What we have done historically in the face of inequality is to allow it to increase on the production side and then tax the rich to redistribute. Unfortunately, that system may not be adequate in the face of the second machine age. Some of the proposals to deal with this impending challenge, such as basic universal income (UBI), do not really work: they perpetuate the distinction between the manufacturers and the policyholders, and while they provide a floor of income, they do little to deal with inequality . A world in which the vast majority of people subsist on a few basic incomes while capital owners get the benefits is not exactly an aspiration.
What is needed is a system that guarantees that everyone can be considered part of the future enjoying the benefits of economic growth, simply because they are members of the social collective. Here is a proposal: why not give a part of everything to everyone in a society? For example, imagine a society in which a third of its assets are owned by society itself, a third is owned by workers and a third is owned by capital, so that everyone has a part of everything.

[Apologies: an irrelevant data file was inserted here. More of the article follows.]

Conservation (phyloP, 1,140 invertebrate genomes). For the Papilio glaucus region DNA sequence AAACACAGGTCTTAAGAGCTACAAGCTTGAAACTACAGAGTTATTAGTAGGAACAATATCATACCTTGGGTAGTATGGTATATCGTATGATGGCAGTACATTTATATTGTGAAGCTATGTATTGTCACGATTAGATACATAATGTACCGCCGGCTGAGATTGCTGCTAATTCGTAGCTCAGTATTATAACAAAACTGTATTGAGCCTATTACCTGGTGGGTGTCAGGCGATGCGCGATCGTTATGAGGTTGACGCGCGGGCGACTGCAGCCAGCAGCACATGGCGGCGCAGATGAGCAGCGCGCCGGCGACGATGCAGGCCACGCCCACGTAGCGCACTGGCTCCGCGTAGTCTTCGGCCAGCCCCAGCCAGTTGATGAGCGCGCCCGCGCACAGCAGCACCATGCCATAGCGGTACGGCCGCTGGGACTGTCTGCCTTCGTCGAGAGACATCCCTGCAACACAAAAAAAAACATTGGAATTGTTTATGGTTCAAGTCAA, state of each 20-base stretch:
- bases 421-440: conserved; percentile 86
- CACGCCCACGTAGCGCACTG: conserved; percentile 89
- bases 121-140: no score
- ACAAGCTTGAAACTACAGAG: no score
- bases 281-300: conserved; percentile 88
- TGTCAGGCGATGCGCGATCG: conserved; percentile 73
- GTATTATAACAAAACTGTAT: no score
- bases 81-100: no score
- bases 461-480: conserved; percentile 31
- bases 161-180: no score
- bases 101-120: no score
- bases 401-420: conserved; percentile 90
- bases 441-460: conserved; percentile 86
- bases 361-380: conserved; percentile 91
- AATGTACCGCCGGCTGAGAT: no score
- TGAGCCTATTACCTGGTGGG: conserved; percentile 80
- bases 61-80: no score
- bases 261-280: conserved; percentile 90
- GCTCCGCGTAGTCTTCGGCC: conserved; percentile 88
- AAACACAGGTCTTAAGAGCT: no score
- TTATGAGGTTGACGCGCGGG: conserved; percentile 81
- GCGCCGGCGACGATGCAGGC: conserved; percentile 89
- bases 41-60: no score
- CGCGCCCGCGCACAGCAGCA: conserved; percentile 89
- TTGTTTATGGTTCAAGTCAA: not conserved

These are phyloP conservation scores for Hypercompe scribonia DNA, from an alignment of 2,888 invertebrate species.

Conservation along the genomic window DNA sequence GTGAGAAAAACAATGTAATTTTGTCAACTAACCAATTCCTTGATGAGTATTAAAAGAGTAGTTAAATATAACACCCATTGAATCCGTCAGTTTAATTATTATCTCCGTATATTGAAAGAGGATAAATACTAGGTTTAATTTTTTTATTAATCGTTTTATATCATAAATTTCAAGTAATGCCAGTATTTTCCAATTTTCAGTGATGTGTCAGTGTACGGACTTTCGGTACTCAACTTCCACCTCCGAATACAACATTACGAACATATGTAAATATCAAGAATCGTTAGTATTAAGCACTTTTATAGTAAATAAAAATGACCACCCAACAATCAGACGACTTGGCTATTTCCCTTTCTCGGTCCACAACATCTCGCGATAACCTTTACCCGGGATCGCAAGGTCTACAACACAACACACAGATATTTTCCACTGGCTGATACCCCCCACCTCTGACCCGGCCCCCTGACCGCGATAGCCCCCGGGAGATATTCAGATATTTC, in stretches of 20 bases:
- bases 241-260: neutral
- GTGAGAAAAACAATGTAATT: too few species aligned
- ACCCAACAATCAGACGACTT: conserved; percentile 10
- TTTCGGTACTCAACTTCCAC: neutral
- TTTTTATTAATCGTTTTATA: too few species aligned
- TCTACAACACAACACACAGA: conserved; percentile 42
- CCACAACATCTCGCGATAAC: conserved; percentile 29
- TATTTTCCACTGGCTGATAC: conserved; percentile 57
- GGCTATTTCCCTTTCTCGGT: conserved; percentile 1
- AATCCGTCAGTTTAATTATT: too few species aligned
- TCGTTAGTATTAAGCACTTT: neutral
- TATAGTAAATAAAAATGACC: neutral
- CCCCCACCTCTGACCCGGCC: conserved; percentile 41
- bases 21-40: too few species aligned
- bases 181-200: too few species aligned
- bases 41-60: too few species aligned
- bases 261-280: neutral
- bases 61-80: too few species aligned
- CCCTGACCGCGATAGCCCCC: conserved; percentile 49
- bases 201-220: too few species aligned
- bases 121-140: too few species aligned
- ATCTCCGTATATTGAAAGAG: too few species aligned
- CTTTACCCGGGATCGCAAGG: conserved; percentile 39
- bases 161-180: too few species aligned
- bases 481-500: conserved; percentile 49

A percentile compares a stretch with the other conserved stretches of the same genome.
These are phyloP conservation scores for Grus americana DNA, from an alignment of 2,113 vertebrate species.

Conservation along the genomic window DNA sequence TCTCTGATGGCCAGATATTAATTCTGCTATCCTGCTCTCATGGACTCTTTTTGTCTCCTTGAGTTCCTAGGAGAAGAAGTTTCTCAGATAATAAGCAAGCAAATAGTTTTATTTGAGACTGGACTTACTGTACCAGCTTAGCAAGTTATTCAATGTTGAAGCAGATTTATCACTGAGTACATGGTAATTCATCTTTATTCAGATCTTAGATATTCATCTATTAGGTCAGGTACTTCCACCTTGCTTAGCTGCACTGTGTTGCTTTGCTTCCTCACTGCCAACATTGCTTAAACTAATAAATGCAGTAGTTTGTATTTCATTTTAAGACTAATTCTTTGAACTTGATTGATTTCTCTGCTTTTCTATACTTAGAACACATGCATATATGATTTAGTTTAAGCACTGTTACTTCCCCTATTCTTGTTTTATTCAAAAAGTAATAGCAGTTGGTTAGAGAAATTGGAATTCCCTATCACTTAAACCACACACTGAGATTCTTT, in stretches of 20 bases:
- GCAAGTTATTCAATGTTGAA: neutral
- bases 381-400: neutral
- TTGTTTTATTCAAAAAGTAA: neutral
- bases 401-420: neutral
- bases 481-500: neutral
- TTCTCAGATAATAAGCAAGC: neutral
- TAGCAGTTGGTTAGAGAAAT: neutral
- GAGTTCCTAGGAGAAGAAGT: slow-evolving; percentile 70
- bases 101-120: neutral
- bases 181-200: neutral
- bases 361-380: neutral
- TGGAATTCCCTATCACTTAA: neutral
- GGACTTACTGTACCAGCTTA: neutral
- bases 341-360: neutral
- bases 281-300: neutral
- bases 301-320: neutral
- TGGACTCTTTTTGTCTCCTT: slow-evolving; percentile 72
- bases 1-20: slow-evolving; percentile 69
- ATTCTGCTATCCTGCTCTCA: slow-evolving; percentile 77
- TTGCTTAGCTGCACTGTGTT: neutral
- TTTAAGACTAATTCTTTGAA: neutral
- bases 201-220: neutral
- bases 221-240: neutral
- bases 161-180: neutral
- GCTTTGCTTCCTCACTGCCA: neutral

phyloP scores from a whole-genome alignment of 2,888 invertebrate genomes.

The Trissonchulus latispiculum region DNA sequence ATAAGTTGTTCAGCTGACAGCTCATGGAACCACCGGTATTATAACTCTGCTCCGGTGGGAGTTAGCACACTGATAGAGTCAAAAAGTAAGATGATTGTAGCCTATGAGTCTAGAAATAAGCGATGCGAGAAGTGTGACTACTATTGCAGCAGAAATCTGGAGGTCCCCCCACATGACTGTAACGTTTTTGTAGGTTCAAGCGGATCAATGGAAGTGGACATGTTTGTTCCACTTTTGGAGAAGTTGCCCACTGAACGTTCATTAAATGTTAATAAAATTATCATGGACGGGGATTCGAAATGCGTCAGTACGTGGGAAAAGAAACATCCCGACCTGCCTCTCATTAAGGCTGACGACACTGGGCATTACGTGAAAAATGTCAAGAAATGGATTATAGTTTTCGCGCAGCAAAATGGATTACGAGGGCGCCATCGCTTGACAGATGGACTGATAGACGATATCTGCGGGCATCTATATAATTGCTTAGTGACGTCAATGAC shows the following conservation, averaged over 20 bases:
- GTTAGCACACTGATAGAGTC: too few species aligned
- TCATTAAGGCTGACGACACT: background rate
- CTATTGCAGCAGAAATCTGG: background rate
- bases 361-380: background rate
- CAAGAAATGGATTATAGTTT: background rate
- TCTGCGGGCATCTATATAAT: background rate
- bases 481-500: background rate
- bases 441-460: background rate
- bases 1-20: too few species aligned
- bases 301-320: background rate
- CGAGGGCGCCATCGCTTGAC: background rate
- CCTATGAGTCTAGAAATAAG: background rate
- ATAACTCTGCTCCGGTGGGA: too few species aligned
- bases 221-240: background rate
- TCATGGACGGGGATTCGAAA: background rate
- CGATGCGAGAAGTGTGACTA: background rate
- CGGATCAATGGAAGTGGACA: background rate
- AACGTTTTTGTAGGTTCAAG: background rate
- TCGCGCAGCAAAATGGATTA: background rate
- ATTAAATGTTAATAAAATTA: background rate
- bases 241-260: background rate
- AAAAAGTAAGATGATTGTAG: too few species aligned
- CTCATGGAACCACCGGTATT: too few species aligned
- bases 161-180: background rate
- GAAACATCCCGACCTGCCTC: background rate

In other words, instead of redistribution (which is really publishing -distribution), we should be talking about pre- distribution: instead of improving inequalities through the system of taxes and benefits once they have occurred, the inequalities low to make all interested one, put everyone in the same boat and provide everyone with access and dignity. This model will continue to encourage innovation and investment, while giving everyone an interest in the future.
Fundamentally, the predistribution proposes a moral economy in which each citizen is worthy and is granted a “participation” in the income and productive capacity of a country from the beginning. Pre-distribution is not an unrealizable utopian idea. In fact, pre-distribution systems are already in operation (on a small scale) throughout the world. In Norway and Alaska, for example, each citizen receives a share of the profits that come from the abundant natural resources of those states. This moral understanding of a legitimate part has been used so far mainly with mineral wealth. But applied to the fruits of our high-tech economy, it suggests a radically new type of exchange economy. century, except that now it is possible to generate this wealth everywhere, not only where the minerals are underground.